Gever refers to physical and emotional strength of man. Adam refers to the intelligent and spiritual makeup of man.

The verse is telling us a deeper message here. When someone thinks that his gever, his emotional strength, comes from his "adam," his intellect and because he has a great soul. It becomes a slippery slope. Eventually he will be "relying on flesh for strength," meaning, that he will convince himself that his emotional strength comes because he has a highly refined body. He thinks so highly of his body and soul, that he doesn't think that he needs to work on himself. He becomes locked in his ego, and he "turns his heart away from Hashem."

This teaches us that even one who is learned and at a high spiritual level has to continue working on himself to get closer to Hashem.

When he thinks that he has reached the top and he doesn't have to work on himself anymore, he is locking himself away from Hashem, and he is alone by his own doing.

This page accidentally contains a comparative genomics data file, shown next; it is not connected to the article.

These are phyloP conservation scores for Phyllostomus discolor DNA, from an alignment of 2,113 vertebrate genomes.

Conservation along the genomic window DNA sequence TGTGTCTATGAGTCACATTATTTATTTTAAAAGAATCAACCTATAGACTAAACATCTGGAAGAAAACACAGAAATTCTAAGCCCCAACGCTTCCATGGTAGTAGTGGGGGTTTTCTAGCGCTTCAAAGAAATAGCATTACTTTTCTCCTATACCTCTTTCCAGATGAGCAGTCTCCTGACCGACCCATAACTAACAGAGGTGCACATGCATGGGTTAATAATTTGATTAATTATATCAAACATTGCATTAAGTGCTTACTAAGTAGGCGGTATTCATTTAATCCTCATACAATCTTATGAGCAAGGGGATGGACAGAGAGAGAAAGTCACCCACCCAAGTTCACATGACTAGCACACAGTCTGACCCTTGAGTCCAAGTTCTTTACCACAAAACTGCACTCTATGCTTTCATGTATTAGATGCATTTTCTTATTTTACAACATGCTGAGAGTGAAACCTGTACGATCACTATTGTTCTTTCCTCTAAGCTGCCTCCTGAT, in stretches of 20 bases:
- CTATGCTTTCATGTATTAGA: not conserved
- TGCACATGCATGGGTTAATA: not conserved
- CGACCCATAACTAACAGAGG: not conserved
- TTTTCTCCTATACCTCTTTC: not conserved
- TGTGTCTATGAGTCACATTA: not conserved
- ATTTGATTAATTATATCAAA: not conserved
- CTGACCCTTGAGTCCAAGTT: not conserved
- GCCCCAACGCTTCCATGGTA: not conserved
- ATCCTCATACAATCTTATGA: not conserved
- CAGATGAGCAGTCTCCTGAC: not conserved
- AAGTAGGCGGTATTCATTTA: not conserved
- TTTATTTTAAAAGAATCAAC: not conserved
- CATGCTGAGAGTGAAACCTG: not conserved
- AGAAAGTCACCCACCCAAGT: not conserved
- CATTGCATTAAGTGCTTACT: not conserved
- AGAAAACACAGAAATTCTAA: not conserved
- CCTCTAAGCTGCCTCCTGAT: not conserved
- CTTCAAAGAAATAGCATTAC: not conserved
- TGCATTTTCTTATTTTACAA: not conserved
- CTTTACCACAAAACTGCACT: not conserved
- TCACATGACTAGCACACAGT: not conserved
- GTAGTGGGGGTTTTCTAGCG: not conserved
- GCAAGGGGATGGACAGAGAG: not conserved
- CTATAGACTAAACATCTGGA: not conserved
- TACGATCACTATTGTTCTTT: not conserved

The Haftora continues, "Blessed is the man who puts his trust in Hashem, and Hashem will be his trustee. And he will be like a tree planted by the water, who sends its roots into the rivulet, it is not affected when the heat comes and its leaves remain green, it doesn't worry in a year of famine, and it doesn't stop producing fruit."

The contrast here is clear, putting our trust in Hashem and recognizing that it is all from Him, is a path to continuous growth and blessing in our lives.

The Haftora continues to say that it is silly to think, "who will know" where my trust is? Hashem knows! Or to be dishonest, because it will be found out, you will lose the dishonest gain and "you will be (exposed) as a scoundrel."